Rich History

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photography // MIRACLE LILLEY

creative direction // KIAH MCBRIDE


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I thought of a hundred reasons why I shouldn’t go.

Too busy. Too tired. Too broke. Too far of a drive. A million and one excuses flipping through my head like a sizzle reel. Yet all it took was for me to find that one reason for me to go—a much-needed weekend getaway with my best friend and her family, one that was sure to be filled with good laughs, good food, and good stories to tell.


A couple of weeks later I was flying down I-75 towards the Carolina coast. As a North Carolina native, I’m no stranger to South Carolina beaches. But while Myrtle Beach was a regular destination in my youth, Hilton Head Island has remained a foreign place to me. Though it ain’t quite the same as jetsetting across the globe, I’ve found that the most beautiful places exist in our own backyards, or in this case, a four-hour drive south of Atlanta.

The most beautiful places exist in our own backyards.

I watched as sugar maples transformed into live oak trees dripped in Spanish moss—a sight so intriguing yet simultaneously creepy as I recounted ghost stories told from Savannah graves less than an hour away. Some centuries ago my ancestors died for me to walk barefoot on these sandy white beaches.

Before vacationers flocked to the island every summer, free Gullah families (descendents of West African slaves from the Gula tribe of Liberia and Sierra Leone)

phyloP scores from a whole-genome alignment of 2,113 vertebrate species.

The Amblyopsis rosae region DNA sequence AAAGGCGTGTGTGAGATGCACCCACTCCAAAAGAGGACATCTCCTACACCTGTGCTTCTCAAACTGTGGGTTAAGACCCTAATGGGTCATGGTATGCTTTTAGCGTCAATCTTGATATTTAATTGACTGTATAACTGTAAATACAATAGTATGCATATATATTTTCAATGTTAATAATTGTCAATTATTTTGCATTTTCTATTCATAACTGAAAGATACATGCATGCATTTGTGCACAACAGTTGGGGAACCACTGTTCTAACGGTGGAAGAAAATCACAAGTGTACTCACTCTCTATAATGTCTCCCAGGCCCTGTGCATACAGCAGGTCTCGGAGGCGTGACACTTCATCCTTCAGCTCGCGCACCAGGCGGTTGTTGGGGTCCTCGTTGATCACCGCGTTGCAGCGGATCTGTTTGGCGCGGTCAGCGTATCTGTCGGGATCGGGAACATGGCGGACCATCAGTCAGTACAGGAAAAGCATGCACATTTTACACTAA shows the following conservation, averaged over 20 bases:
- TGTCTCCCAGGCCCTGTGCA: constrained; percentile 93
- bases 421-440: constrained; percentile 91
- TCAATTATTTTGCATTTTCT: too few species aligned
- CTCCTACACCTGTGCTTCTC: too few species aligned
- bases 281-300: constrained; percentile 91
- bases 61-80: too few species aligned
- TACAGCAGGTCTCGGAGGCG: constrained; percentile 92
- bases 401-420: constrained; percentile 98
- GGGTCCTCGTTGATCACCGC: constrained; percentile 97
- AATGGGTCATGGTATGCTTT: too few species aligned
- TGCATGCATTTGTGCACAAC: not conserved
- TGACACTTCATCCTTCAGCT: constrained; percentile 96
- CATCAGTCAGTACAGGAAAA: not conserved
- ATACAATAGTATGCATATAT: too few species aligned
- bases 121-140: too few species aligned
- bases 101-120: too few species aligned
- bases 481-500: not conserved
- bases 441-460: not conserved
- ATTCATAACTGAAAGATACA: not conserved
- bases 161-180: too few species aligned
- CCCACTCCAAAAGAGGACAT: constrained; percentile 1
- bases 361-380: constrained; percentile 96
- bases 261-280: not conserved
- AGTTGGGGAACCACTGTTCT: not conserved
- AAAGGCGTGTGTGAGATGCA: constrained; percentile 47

settled on the island and held their own.

They were the first ex-slaves to earn wages in exchange for their labor. They owned land and fished to feed their families; probably not much different than the crabbing we did from the Harbour Town pier. 

Back then they gathered in 396 square foot homes on a quarter acre of land. On this particular weekend we spread ourselves across a 3,600 square foot vacation home. Their history is so rich that they afforded us this luxury.

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And I can’t help but wonder if, some time ago, they too were shooting the shit over a game of Spades and bowls of Goulash and Jambalaya. Knowing that this was the place that Gullah Gullah Island was based off of makes me appreciate the show of my childhood more.  I still sing the theme song in my head.

Lets all go to Gullah, Gullah Island,

 Gullah, Gullah, Gullah, Gullah!

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Two days wasn’t enough time for a true vacation, but it was just enough time for me to reconsider living inland. I’m a child of the water, I come alive when I’m just footsteps away from it. It’s hypnotic, a reminder of the ebbs and flows of life. That tides do turn, and in my case, hopefully for the better.

And because of that, it’s imperative for me to leave. Because unlike the Gullahs, who bury their dead along waterways so that their spirits can be carried back to the motherland with which they were stolen from, I’m not ready to go home. I have too much to do, too much to accomplish, too much purpose—I have my own history to make.